# Difference between revisions of "2020 USOJMO Problems/Problem 1"

## Problem

Let $n \geq 2$ be an integer. Carl has $n$ books arranged on a bookshelf. Each book has a height and a width. No two books have the same height, and no two books have the same width. Initially, the books are arranged in increasing order of height from left to right. In a move, Carl picks any two adjacent books where the left book is wider and shorter than the right book, and swaps their locations. Carl does this repeatedly until no further moves are possible. Prove that regardless of how Carl makes his moves, he must stop after a finite number of moves, and when he does stop, the books are sorted in increasing order of width from left to right.

## Solution

Without loss of generality, let the books have widths and heights of 1, 2, 3,..., and n. First we will show that Carl can only make finitely many moves.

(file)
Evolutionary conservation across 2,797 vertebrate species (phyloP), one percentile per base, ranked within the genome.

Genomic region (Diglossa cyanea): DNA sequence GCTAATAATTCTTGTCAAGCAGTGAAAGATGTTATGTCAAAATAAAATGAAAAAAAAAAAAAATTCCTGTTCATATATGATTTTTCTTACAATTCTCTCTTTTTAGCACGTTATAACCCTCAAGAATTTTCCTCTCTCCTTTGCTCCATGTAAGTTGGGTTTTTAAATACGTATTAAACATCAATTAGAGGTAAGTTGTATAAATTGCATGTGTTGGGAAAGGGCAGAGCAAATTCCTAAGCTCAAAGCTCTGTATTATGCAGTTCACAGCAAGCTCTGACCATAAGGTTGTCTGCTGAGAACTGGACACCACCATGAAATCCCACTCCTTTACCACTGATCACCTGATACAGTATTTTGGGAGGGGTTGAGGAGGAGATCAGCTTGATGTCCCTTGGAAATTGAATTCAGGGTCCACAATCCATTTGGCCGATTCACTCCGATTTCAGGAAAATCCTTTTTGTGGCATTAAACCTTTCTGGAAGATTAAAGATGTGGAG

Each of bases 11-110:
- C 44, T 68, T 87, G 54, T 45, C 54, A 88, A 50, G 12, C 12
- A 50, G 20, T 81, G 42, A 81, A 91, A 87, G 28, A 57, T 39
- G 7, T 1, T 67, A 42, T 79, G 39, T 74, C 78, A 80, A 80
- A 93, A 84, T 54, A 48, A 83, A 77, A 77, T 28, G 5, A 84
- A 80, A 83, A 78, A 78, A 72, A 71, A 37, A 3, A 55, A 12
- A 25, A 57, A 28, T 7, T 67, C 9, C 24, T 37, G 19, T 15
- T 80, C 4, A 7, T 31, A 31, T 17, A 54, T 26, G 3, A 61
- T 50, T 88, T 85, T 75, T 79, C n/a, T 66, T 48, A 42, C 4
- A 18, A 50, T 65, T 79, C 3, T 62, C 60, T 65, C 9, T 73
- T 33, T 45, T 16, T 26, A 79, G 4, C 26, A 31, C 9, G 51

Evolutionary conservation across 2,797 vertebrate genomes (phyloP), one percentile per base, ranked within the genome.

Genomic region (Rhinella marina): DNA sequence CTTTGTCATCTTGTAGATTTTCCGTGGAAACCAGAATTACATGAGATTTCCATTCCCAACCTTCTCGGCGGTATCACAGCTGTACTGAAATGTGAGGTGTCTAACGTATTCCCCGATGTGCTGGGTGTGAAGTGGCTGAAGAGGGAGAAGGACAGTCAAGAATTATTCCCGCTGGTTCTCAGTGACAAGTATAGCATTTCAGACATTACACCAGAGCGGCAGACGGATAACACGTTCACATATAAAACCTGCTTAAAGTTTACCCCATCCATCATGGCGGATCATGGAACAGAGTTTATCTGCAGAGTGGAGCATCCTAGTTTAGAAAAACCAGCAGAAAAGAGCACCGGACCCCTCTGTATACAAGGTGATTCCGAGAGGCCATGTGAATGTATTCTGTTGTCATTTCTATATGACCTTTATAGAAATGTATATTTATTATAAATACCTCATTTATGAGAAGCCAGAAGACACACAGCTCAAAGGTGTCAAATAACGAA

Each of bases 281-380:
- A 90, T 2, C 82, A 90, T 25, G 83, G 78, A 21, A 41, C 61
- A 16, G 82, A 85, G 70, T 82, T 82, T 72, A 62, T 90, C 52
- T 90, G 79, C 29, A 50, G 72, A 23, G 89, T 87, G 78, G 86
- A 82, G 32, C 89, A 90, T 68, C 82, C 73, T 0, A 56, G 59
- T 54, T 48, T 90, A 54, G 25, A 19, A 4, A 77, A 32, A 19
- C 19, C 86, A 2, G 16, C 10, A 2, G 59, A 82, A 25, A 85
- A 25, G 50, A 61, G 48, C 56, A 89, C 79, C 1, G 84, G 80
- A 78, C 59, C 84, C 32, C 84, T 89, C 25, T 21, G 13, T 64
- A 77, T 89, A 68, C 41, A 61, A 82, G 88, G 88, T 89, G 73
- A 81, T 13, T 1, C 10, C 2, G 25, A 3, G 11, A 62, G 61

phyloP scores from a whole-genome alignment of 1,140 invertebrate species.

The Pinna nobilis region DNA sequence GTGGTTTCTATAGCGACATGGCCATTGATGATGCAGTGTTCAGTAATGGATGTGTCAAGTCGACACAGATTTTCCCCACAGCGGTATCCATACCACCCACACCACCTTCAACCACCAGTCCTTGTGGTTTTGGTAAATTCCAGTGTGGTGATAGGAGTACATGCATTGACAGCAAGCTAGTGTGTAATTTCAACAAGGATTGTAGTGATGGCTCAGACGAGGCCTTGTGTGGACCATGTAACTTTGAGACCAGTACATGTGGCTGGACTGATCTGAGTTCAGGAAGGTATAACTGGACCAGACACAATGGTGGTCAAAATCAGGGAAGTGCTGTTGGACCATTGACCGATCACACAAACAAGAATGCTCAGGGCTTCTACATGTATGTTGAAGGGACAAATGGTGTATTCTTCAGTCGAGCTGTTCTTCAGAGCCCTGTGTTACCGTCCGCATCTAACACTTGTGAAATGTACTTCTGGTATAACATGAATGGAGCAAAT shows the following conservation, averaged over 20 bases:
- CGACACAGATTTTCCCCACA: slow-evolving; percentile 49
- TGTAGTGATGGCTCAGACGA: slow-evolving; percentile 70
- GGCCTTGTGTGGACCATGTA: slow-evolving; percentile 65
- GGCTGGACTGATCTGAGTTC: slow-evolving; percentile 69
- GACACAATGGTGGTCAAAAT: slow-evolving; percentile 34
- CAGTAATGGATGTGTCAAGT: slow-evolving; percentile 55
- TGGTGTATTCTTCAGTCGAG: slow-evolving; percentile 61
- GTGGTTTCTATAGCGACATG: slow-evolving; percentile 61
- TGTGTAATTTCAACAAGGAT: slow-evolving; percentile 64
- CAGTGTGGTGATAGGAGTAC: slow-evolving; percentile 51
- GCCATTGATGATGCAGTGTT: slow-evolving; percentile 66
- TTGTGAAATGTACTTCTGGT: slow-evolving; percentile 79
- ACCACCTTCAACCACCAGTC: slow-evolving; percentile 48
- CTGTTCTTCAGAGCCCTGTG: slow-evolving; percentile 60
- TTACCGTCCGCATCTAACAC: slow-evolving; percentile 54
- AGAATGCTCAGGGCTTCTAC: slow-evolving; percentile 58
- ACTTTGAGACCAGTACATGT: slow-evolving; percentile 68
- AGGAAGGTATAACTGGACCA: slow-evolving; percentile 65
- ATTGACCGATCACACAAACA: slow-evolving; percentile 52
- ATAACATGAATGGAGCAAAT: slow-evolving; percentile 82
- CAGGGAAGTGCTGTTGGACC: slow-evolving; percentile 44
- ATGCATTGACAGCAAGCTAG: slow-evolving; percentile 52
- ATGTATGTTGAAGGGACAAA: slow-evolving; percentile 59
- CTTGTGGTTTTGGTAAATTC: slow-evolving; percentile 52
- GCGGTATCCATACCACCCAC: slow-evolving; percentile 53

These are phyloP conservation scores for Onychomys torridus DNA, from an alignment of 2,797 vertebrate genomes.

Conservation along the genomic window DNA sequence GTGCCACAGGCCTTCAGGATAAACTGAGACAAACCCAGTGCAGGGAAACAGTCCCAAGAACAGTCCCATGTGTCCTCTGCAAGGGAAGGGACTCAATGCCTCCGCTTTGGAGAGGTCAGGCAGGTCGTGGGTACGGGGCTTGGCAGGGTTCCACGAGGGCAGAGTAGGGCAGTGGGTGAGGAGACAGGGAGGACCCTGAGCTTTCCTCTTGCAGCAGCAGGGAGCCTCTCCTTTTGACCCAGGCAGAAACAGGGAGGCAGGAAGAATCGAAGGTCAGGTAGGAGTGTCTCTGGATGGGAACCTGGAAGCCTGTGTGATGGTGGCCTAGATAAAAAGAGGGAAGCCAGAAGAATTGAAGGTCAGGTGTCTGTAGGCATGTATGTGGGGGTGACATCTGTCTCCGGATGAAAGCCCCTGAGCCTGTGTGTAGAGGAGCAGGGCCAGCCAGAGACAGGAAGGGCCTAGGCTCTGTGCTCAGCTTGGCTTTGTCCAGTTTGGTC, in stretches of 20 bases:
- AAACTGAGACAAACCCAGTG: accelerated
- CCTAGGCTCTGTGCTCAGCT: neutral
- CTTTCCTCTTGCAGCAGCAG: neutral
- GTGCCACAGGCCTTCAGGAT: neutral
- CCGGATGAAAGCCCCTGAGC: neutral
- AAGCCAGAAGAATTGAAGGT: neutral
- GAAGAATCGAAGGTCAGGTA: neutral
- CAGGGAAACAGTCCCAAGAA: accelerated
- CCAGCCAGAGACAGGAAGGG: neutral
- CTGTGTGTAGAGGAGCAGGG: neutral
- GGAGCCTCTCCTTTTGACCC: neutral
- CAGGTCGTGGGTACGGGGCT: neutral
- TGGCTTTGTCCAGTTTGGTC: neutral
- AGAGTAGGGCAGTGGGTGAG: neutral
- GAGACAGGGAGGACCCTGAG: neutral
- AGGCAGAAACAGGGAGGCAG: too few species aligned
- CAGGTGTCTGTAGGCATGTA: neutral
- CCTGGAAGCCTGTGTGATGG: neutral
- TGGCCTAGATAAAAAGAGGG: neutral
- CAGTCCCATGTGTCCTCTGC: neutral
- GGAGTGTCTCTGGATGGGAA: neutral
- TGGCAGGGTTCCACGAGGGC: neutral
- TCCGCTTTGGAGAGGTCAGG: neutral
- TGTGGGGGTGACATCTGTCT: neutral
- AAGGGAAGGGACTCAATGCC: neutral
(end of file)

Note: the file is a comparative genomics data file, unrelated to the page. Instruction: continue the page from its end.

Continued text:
Note that two books can never be swapped more than once with each other. This is because after a first swap, the wider book will be to the left of the other, so they can never be swapped back. Thus there can be at most ${n\choose 2}$ moves.

Now we will show that the books are in increasing order of width when Carl is done making moves. Assume otherwise for the sake of contradiction. Now let $f(k)$ be the width of the book in the kth spot from the left. Since the books are not in increasing order of width, there must be i such that $f(i)>f(i+1)$, for $1\leq i\leq n-1$.

Claim: The ith book must be shorter than the $(i+1)$th book.

Proof: Assume otherwise for contradiction. Then the ith book must have started to the right of the $(i+1)$th book, since the ith book is taller. However, the ith book is now to the left of the $(i+1)$th book, so they must have been swapped at some point. But since $f(i)>f(i+1)$, the ith book is also wider. But the ith book started to the right, so since it was wider it cannot have been swapped with the $(i+1)$th book, so we arrive at a contradiction. $\blacksquare$

From the claim, the ith book must be shorter than the $(i+1)$th book. But since the ith book is also wider by definition (as $f(i)>f(i+1)$), Carl can swap those two books, so he still has legal moves and we arrive at a contradiction, so we are done. $\blacksquare$

~MortemEtInteritum